Armed With $2M, Fedora Hopes To Create The Next Million Dollar Teachers

For years, the formula for teaching has been simple in the United States. Get a license from a local college, join a public school, and teach several groups of kids a day for the next several decades. Pay for the profession remains low, but is mostly consistent. To increase earnings, teachers can take additional classes toward master’s and doctoral degrees, or just wait their turn with lock-step pay increases.

Thanks to the internet, there is a whole new formula that is coming to teaching, and it might just create America’s first class of million-dollar teachers.

Fedora, a New York-based startup, hopes to completely change the way that teachers think about their profession by offering them a platform to create online “schools” and sell their courses to students. They have picked up about $2 million in seed funding split roughly equally between Atlas Ventures a few weeks ago and AngelList-affiliated syndicates last summer.

Now, there are already numerous platforms like Udemy and Skillshare that seem to offer similar services. What makes Fedora different is that it fundamentally believes that the teachers should own their students, and not the platform. Many services prevent teachers from seeing the email addresses of their students, for fear that teachers will defect from the platform. Fedora is allowing teachers to build, manage, and market their product in any way they want.

“We are a school builder much like Shopify is a store builder,” says Ankur Nagpal, one of the two co-founders of Fedora. “Most of [our competitors] were really focused on the student experience, and that is the problem with two-sided marketplaces – you always focus on one more than the other. The problem with them is that you didn’t own the student,” and thus, there is a constant risk that the platform may change its rules.

That has already happened at Udemy, where the company changed its revenue share structure and led to many concerns from instructors. Skillshare has also seen its model change over time away from physical meetups to online video.

Nagpal and his co-founder, Conrad Wadowski, believe that the next-generation of teachers want to not just teach, but also manage their own business. Given that their income may come entirely from the platform, ownership over their students and thus, their livelihood, is crucial for making teacher entrepreneurship work.

Beyond ownership, Fedora offers flexibility. It doesn’t just have a dollars-per-lecture model, but also allows teachers to develop their own approaches to pricing. For instance, a boot camp in New York offered an intense course for $3000, while another teacher offers bundles and monthly subscriptions. The company believes that teachers should determine what’s best based on listening to their student customers.

Non-profit groups like Khan Academy and edX have taken advantage of the internet as a distribution mechanism to provide free lectures to millions of students. Startups like Coursera and Udacity similarly have developed lectures, often similar to the structure of university courses in terms of content taught. But Nagpal believes there is a real gap in the market around skills, and he sees this as critical to the success of teachers and ultimately, Fedora’s success.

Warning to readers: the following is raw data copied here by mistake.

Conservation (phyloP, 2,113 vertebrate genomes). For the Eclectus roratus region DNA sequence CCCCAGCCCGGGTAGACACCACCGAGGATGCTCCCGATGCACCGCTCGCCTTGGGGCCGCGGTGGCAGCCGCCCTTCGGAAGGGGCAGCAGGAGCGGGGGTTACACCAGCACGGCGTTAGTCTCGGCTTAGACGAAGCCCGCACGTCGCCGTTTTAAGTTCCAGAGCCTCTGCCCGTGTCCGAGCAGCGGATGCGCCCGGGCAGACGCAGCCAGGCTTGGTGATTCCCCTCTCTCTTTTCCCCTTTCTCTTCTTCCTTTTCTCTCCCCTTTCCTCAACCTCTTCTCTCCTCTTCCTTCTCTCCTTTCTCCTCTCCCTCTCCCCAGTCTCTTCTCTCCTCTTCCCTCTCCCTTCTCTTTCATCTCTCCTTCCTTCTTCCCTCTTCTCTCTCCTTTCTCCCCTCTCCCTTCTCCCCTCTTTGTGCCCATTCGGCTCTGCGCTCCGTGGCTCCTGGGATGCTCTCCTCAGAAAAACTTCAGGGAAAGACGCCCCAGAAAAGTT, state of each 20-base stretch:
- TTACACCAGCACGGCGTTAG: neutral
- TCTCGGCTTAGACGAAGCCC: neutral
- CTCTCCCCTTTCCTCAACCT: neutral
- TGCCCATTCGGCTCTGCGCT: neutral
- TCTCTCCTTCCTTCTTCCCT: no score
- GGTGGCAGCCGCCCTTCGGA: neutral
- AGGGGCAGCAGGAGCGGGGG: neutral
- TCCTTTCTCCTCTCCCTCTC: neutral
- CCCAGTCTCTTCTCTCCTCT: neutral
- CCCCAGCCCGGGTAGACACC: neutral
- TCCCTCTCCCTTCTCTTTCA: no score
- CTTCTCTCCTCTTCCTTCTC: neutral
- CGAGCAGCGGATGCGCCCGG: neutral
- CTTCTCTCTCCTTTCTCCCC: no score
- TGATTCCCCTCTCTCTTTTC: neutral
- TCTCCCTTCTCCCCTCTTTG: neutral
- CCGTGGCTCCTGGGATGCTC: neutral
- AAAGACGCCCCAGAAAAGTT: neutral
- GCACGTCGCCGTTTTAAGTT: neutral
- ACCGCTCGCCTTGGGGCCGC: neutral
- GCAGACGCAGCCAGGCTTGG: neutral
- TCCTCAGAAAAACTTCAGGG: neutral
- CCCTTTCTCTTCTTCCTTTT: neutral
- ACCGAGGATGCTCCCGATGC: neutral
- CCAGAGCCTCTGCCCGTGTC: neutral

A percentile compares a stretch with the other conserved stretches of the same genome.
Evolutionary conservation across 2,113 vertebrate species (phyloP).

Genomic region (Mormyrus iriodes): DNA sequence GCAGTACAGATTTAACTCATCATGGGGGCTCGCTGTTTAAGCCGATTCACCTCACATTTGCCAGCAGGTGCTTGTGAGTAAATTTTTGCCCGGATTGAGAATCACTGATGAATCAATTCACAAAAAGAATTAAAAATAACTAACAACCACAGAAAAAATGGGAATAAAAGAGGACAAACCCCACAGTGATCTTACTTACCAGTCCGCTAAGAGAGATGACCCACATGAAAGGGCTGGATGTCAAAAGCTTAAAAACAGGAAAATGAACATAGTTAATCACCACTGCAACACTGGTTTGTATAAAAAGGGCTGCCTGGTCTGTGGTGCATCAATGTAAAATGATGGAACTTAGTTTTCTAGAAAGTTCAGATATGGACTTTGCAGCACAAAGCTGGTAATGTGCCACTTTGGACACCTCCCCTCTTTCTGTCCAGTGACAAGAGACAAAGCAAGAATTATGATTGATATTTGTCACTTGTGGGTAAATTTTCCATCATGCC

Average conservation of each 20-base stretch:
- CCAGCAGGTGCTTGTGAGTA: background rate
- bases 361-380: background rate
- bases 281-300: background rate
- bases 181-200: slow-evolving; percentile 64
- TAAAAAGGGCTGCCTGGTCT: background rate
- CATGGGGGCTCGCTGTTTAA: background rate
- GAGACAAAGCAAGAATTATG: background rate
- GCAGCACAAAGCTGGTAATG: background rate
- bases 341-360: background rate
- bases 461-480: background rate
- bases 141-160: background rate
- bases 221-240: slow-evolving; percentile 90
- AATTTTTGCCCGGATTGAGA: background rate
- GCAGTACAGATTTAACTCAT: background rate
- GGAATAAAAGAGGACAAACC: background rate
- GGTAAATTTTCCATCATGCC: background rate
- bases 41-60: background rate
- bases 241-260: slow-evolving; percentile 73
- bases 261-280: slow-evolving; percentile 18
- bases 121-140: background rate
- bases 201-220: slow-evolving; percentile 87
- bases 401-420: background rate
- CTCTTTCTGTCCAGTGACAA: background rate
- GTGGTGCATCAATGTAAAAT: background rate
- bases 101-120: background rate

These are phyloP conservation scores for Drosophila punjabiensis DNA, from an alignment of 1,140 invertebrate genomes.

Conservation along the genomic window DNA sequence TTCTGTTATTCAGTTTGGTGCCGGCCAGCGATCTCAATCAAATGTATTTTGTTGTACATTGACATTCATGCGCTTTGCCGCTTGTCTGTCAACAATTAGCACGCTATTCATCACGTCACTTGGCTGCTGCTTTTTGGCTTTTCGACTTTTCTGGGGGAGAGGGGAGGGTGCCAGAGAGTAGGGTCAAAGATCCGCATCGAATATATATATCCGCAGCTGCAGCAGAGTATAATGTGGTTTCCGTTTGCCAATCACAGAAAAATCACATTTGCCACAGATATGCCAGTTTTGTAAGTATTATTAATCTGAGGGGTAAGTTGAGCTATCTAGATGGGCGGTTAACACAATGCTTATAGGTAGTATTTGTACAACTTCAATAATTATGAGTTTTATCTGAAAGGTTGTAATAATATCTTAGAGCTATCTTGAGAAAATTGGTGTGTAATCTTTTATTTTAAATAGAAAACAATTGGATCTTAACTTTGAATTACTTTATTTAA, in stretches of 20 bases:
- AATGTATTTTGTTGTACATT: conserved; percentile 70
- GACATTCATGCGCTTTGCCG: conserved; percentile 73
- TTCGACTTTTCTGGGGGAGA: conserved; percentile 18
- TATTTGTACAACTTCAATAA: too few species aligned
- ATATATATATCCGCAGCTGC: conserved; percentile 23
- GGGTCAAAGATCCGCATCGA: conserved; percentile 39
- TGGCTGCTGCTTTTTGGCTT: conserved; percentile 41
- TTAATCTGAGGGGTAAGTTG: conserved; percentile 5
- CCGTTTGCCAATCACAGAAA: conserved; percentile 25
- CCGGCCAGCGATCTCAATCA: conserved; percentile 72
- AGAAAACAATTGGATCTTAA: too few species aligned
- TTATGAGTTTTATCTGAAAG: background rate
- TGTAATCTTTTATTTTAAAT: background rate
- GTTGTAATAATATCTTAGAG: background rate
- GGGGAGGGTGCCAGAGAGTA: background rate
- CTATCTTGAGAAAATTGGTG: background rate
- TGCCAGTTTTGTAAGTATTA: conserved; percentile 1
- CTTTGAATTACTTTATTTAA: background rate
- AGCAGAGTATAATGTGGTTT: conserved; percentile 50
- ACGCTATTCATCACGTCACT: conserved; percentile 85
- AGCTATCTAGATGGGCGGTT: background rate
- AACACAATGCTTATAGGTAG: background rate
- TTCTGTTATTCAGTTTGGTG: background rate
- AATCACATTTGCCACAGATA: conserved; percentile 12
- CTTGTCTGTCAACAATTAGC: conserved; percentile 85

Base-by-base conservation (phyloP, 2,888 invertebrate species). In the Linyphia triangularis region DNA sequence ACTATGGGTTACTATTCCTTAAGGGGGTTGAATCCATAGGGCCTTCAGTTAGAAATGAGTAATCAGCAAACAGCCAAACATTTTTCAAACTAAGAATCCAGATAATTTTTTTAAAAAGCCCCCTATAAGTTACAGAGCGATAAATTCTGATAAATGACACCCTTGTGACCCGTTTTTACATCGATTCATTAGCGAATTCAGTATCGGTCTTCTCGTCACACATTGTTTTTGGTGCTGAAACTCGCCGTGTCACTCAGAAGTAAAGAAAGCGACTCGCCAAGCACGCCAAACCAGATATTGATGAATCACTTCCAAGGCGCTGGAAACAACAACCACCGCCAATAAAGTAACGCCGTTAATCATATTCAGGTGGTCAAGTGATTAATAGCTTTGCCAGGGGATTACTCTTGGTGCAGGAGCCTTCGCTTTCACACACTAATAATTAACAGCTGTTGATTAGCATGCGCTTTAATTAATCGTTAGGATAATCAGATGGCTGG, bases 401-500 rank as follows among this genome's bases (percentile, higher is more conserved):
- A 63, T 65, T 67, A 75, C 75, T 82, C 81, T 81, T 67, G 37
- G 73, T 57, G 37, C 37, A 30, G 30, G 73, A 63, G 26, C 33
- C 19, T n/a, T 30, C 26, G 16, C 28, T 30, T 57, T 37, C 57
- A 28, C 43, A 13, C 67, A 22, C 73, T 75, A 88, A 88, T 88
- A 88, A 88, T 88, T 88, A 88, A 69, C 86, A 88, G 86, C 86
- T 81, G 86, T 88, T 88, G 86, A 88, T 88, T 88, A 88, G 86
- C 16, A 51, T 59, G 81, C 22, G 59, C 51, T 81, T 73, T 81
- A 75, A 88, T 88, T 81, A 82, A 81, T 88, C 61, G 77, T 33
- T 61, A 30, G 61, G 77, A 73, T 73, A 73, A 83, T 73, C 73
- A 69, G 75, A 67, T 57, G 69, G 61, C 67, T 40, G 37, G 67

The demand for skills training is immense. The idea of million-dollar teachers is not novel, as countries like Korea and Japan have already seen teachers making as much as $4 million a year teaching skills like English.

In the United States, there is incredible demand for skills-based training courses around programming and other fields, and students are clearly willing to pay for the best quality. Nagpal believes that hundreds of teachers could potentially reach that level of income. “If someone is amazing at something, then it makes sense to start doing this,” he says.

Fedora’s revenue model reflects this approach. The startup has developed a much narrower price model for teachers that acts as a sliding scale between a revenue share and a monthly subscription. As a teacher increases their sales, the revenue share goes down quickly, and the monthly subscription price increases. At the highest income levels, their fees come in at around 2–3%. The company said that it had revenues of about $1.5 million in the first year of operation.

Nagpal reiterated with me the importance of seeing the company as a complement to traditional education channels. “Most [of our courses] are skill-based and result-oriented where you learn something right away,” and while the “odd philosophy class” makes an appearance, he doesn’t think that Fedora will necessarily cover absolutely every field in equal depth.

That may ultimately be the blessing and curse of the rise of teacher entrepreneurship. Teachers for the first time may be able to build incredible businesses simply around their teaching, an aggregation of revenue that was simply impossible before. Students also benefit from better and more options to acquire their education. But consumer demand may not always match the subjects that may be most important for our society.

There is a real opportunity for the first class of teachers to get out of the classrooms and get onto the internet to make their fortunes. Ultimately, this may just be the next evolution of a field that hasn’t seen much innovation since Socrates was lecturing in Athens. Now, Socrates can not just lecture to millions of students, but become a millionaire in the process.